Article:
“We don’t want those kinds of cost-benefit analyses going on.”

Dennis Dodd drops a couple of new Tatgate items on us.

First, “Ohio State officials were aware Jim Tressel had forwarded sensitive emails to quarterback Terrelle Pryor’s mentor in Jeanette, Pa. during an initial March 8 press conference, a source close to the situation told CBSSports.com on Thursday.”


… CBSSports.com learned that Ohio State did not lobby for the six suspended players to play in the Sugar Bowl before beginning their suspensions in 2011 beyond a simple “request” to the NCAA. The student-athlete reinstatement principle that allowed those players to participate against Arkansas has its roots in an obscure 7-year-old guideline approved by the Division I Academics/Eligibility/Compliance Cabinet in 2004.

“We just self-reported and made the request,” the source said.

The “obscure guideline” has been summarized by the NCAA as follows:

… This policy was developed and implemented by the Division I membership, specifically the Division I Committee on Student-Athlete Reinstatement and approved by the Division I Academics/Eligibility/Compliance Cabinet, in 2004. It allows for suspending a reinstatement condition in specific instances involving NCAA championships or bowl games.  It recognizes the unique opportunity these events provide at the end of a season, and they are evaluated differently from a withholding perspective for student-athlete reinstatement. In the Ohio State situation, the facts are consistent with the established policy.

We now see Greg McGarity’s mistake with regard to the Green suspension.  Georgia would have been better served stalling the NCAA’s investigation until season’s end, when Green’s fate could have been determined through the filter of postseason play.  That’s some incentive to cooperate.

I’d get angrier about this, except that it’s what we’ve come to expect.

Which is why, once again, Mark Emmert proves his cluelessness every time he opens his mouth.  The NCAA’s biggest problem isn’t a threat to integrity.  It’s that we’re losing our sense of shock.



Filed under The NCAA

15 responses to ““We don’t want those kinds of cost-benefit analyses going on.”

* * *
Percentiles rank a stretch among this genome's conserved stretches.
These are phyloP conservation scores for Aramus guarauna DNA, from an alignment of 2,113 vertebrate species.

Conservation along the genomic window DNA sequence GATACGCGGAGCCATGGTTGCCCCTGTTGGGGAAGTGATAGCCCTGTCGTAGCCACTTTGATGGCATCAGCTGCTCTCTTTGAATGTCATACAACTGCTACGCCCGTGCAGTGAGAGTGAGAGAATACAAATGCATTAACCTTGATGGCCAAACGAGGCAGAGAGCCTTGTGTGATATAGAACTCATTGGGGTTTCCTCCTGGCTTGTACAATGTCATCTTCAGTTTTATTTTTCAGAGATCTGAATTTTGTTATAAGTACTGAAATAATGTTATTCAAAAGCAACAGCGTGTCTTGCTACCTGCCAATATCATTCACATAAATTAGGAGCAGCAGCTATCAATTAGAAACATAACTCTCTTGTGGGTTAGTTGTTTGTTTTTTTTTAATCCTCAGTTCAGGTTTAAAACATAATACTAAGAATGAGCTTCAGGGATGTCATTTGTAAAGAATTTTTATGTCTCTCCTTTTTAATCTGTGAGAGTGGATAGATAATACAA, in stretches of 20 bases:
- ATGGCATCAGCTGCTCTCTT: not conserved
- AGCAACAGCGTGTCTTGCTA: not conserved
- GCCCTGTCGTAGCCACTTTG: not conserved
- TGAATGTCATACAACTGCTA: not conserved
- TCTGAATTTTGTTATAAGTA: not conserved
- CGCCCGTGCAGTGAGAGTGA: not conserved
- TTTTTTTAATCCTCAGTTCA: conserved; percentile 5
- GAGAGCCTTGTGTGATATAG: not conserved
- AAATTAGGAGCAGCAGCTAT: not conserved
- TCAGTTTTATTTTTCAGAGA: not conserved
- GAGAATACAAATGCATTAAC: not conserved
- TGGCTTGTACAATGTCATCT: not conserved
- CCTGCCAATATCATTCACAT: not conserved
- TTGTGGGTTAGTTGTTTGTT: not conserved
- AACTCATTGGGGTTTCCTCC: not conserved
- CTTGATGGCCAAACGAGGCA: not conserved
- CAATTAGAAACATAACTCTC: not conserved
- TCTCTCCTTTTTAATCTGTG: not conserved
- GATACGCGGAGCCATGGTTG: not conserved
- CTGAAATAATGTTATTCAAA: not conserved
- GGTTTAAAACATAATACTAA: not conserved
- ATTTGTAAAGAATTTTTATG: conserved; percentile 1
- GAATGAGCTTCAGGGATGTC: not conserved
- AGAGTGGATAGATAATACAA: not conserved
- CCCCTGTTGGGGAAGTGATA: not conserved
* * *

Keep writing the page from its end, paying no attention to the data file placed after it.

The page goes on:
1. Hogbody Spradlin

    The simple self reporting and request isn’t the point. The cover up is the point. Congratulating OSU for ‘not lobbying’ is baloney. I’m not a big conspiracy guy, but this could easily be the product of some clever planning by a compliance officer and lawyers.


  2. ScoutDawg

    I feel violated.


  3. Paul

    Wasn’t there an article not too long ago, by someone in a position kind of like NCAA ombudsman, that said the new competitive advantage in NCAA athletics was going to be the schools that can afford to pay for large compliance departments? I’ll chalk tOSU knowing about the post-season loophole to this coming to pass…not that it should be any surprise.


  4. TennesseeDawg

    The longer you can stall, coverup, misdirect and play dumb about the rules, the better when dealing with the NCAA


  5. Otto

    Tennessee, It all depends on the school, Oklahoma gets wins vacated for Bomar, Ohio St has Troy Smith suspended for a few games and plays for a BCS title.

    My fear is that the SEC with its recent success will get the hammer dropped soon and I hope the depths are not as bad as what happened to the SWC. The NCAA is snooping around Auburn, LSU, and UT. Bama was making headlines for giving away text books.


    • TennesseeDawg

      I doubt any program every gets nailed like SWC did anymore. Way too much money involved and the NCAA doesn’t have the balls anymore


  6. Sounds like “The end JUSTIFIED the means”. At least the initial end of reaching a big bowl plus the money, if not the chance OSU could have gotten away with it and the issue swept under the rug or forgotten altogether.


  7. So I feel like it’s a matter of time only until the NCAA starts some how compensating its athletes more than it already does. NCAA exploring compensating players: http://t.co/XburvHW


  8. Macallanlover

    If Emmert is this incompetent/inept during his first year on the job when his enthusiasm level should be at his highest, how pliable will he be when he has been schmoozed for several years by the presidents and commissioners? This guy was the best someone could find?

    We should all be very concerned about the viability of the NCAA as a ruling body much longer. They were a national laughingstock already, now they have really stepped their game down to a new low level. Not that we should mourn the loss of such a sorry organization, but better the devil you know sometimes. Somebody throw these boys a lifeline.


    • Mayor of Dawgtown

      You are too kind to both Emmert and the NCAA, Mac. He was picked expressly because he would play ball the same as Slive. They’re both crooked and the NCAA and the SEC are both crooked.


  9. Dog in Fla

    While Gene is grateful for tTatgate, tA&M and LSU today, he nonetheless realizes that some outside the arena are having a squirmish* with he who is inside the Jordon-Hare arena about the image of Auburn,

    Exhibit “A”: Gene Before

    Exhibit “B”: Gene Now

    Gene knows his image can’t change so he makes the command decision to require Trooper to wear a Cavalry hat next season.

    Exhibit “C”:



    *(h/t Sarah)http://wonkette.com/441676/sarah-palin-is-libya-a-war-or-is-it-a-squirmish


  10. Normaltown Mike

    Emmert may end up being for the NCAA what Franklin Raines was for Fannie Mae and Freddi Mac.

    “Nothing to see here” works to a point when times are good.

    But w/ each scandal a new fan base gets a bit more outraged. Eventually, politicians will decide they have to step in to “save” the sport. This is especially true in light of the popularity of NCAA sports in sparsely populated areas that have a disproportionate amount of power in the US Senate.